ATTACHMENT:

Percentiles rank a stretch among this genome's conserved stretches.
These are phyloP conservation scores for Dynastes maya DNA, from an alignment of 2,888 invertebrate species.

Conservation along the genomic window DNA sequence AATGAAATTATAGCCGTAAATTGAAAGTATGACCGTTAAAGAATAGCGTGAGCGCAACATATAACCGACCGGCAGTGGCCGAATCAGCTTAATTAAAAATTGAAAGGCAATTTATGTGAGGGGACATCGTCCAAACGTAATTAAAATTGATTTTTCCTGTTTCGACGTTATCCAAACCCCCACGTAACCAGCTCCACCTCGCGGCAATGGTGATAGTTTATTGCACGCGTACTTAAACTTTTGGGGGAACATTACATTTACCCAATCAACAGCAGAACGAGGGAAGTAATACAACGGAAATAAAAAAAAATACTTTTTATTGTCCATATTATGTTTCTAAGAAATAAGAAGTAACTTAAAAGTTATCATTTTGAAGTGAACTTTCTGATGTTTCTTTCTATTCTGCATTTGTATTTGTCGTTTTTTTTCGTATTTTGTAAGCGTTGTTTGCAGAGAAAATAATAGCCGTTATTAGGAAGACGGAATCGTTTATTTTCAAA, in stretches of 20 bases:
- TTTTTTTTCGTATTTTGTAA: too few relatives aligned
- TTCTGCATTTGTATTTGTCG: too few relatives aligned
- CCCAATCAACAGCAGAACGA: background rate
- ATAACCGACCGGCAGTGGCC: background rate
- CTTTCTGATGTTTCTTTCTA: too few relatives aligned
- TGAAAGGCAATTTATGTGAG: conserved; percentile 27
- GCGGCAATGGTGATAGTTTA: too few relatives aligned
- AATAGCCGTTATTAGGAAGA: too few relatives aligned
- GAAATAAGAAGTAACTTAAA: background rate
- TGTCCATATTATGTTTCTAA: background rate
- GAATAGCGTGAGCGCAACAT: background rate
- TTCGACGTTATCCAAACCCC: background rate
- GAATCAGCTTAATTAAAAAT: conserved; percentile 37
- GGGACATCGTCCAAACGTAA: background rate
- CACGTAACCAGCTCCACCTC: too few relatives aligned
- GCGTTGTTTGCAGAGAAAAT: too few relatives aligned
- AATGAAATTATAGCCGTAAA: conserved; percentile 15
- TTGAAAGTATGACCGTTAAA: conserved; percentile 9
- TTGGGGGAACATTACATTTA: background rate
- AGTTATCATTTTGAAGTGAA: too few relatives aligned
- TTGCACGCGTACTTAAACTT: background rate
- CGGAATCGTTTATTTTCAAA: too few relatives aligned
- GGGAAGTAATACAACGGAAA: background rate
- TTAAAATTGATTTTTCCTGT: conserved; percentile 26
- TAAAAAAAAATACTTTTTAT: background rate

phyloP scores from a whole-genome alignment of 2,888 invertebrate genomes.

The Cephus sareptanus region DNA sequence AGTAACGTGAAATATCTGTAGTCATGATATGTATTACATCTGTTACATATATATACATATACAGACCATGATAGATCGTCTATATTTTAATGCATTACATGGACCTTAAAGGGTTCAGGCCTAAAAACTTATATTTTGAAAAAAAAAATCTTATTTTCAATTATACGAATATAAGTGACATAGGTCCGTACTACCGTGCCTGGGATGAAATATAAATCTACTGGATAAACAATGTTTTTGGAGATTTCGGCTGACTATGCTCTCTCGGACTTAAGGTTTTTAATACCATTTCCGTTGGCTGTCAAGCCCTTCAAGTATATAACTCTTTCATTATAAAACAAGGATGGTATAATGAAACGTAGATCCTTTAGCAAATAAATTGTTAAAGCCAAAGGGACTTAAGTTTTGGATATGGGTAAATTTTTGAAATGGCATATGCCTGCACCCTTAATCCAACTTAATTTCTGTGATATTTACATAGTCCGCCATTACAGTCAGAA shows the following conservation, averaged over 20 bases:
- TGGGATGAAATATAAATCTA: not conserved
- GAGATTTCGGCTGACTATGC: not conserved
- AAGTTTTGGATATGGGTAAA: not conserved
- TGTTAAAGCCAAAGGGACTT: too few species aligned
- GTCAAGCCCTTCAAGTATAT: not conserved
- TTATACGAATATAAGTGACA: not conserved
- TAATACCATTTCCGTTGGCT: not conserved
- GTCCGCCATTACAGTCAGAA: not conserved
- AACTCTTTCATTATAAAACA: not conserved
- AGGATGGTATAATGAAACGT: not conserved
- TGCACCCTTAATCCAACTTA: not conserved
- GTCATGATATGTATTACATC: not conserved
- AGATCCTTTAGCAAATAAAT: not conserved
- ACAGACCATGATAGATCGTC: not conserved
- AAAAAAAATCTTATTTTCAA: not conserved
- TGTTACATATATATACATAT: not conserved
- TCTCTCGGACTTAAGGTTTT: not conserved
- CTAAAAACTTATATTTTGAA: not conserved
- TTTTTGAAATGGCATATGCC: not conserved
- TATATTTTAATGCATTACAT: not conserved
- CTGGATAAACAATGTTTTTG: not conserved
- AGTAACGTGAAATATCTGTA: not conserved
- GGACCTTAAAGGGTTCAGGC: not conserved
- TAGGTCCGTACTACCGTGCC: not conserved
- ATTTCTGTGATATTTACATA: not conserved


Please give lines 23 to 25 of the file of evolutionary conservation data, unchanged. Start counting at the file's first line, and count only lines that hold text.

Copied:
- AGTTATCATTTTGAAGTGAA: too few relatives aligned
- TTGCACGCGTACTTAAACTT: background rate
- CGGAATCGTTTATTTTCAAA: too few relatives aligned